UPDATE! : my Fast Image Annotation Tool for Computer Vision following these guidelines has just been released ! Have a look !

File Format

This is a good question when you start a computer vision project. You are going to annotate your pictures in a format that will serve different computer vision tools for training.

In the article about creating an object dectector with OpenCV traincascade algorithm, we saw the OpenCV format that has main drawbacks :

  • no orientated rectangles : some real world situations require to take orientation into consideration

  • no class : OpenCV format is designed to train only one category of detector

  • separation of “positives” and “negatives”, that are not annotations, but more a format for a specific category training.

The first solution is to create CSV files, one annotation per line, in the OpenCV Rect format, where the line contains the top left corner coordinates of the annotation rectangle (x,y), its width, height and the class of the annotated object (if I annotate a letter for example, it will be the letter itself) :


rectangle annotation format

To my point of view, the best format is not the Rect format, but the RotatedRect format with the center point coordinates and orientation of the annotation rectangle :


because it will be a more general case, while orientations are very common, and will enable you to use the same tools to work on your data, extract rectangles, etc in the case of orientation. In this format, it will be also quite easy to work without the orientation by ignoring the last column, if wanted.

rotatedrect annotation format

It is also possible to go further by adding perspective information and rotation on other axis, and in any case, center position is better than top left corner position for such description.

An alternative would be the polygon format (vector of points) which has less meaning than the transformation format (rotation parameters, affine parameters, …) for computer vision tasks such as prediction (for me, all methods based on “contours” or “signal processing” are outdated - except mean subtraction and normalization).

I will also give 3 other precious advices :

  • coordinates have to be written for the original-sized image (not a resized image), because sometimes, you will have to extract parts of the image and read some data in them, and full size images will give a better recognition quality than resized images.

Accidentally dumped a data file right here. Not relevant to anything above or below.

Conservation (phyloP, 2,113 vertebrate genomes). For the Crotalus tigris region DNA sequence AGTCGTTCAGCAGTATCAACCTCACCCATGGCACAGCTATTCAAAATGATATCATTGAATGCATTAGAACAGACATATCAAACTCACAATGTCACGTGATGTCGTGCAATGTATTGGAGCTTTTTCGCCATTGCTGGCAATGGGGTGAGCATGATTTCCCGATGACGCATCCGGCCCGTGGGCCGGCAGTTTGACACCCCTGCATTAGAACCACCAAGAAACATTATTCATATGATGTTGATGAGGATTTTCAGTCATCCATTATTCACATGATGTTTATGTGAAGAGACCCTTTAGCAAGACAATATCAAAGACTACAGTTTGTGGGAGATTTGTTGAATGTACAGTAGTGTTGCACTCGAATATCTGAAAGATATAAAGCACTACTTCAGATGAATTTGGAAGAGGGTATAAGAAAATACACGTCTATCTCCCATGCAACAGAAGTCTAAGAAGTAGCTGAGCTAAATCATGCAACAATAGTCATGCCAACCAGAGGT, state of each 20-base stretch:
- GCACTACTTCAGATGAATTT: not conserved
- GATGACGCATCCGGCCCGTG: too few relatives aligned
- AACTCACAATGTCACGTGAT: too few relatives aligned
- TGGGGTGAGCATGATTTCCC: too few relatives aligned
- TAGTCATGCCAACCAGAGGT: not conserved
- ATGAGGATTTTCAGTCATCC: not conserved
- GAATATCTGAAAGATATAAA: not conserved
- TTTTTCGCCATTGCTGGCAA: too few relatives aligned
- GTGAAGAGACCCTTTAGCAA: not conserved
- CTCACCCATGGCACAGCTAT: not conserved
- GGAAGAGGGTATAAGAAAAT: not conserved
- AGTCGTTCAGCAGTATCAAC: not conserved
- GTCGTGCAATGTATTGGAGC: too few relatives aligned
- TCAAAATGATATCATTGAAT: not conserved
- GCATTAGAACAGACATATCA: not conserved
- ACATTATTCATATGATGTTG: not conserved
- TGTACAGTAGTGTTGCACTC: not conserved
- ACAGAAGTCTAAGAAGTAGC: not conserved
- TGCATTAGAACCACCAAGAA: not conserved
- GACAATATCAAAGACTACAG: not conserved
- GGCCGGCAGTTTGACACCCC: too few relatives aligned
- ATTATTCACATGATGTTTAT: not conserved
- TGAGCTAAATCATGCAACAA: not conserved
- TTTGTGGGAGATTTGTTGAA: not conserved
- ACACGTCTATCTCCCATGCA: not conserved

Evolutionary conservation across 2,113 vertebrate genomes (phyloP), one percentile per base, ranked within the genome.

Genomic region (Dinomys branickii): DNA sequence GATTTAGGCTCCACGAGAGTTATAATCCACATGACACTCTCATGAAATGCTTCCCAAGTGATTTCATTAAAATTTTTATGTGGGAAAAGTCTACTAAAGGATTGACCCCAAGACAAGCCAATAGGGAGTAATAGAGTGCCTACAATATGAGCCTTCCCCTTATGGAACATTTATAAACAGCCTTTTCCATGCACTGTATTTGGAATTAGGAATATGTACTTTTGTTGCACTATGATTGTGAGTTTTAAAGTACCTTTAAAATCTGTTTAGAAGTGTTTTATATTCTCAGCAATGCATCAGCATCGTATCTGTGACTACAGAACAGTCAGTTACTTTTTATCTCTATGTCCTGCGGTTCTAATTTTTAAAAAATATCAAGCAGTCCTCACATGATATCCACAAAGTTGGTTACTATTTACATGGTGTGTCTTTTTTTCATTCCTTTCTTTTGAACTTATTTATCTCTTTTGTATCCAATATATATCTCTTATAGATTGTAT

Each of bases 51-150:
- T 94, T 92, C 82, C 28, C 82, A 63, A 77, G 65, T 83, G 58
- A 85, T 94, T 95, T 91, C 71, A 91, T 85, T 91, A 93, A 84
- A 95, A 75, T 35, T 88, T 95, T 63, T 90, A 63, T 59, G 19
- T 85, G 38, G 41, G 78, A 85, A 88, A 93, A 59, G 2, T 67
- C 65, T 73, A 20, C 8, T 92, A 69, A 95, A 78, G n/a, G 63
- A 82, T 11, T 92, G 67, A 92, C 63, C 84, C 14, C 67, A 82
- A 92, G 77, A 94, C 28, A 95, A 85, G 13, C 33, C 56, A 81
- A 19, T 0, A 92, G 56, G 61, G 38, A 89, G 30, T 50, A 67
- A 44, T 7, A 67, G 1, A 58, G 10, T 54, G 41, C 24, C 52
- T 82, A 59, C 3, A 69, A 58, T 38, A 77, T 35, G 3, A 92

• if there are two or more objects to annotate in the image, one line per annotation in the CSV file rather than a list

  • save the CSV file either in the image directory, or next to your image directory so that image path can be relative paths, because absolute paths will not work on different computers. The latter solution, next to the image directory, is better because you can include in the same CSV file two different image folders, for very common multi-class training, such as “birds images” and “animals images” in the following example :

    iMacdeCstopher2:MyData christopher$ tree
    ├── my_animals_images.csv
    ├── my_birds_images.csv
    ├── my_birds_images
    │   ├── p1.jpg
    │   ├── p10.jpg
    │   ├── p11.jpg
    │   ├── p12.jpg
    │   ├── p13.jpg
    │   ├── p14.jpg
    │   └── p15.jpg
    ├── my_cats_images.csv
    ├── my_cats_images
    │   ├── p1.jpg

Annotation tool

A good annotation tool should enable you to feed it with precomputed bounding boxes to help annotation. Precomputed rectangles are potential places where objects might be in the image. This will save you the fastidious task of drawing and positioning the annotation rectangles. An algorithm will instead present you a selection of potential annotations, for which you just have to type the class of the object, and go from a potential position to another one just with the keyboard :

annotator feed

The algorithm to precompute bounding boxes will depend a lot on the task, and is separated from the main annotation tool. For example, for letter bounding boxes, the findContours OpenCV method is very convenient. You can also re-use previously trained classifiers.

Once the class of the rectangle has been saved, the rectangle becomes yellow, the current active one is blue, and the next ones green :

annotator next rectangle

You should be able to erase a wrongly proposed box :

annotator erase

Or rescale, rotate, or reposition the proposed rectangle, or add a new one manually :

annotator add position scale

Lastly, you should be able to resume your work (reload previously saved data) :

annotator resume

In case rectangles are too close or two small compared to the definition of the image, you should be able to have an alternative, not drawing all rectangles, such as a cross (+) mode presented below :

annotator cross

Well done!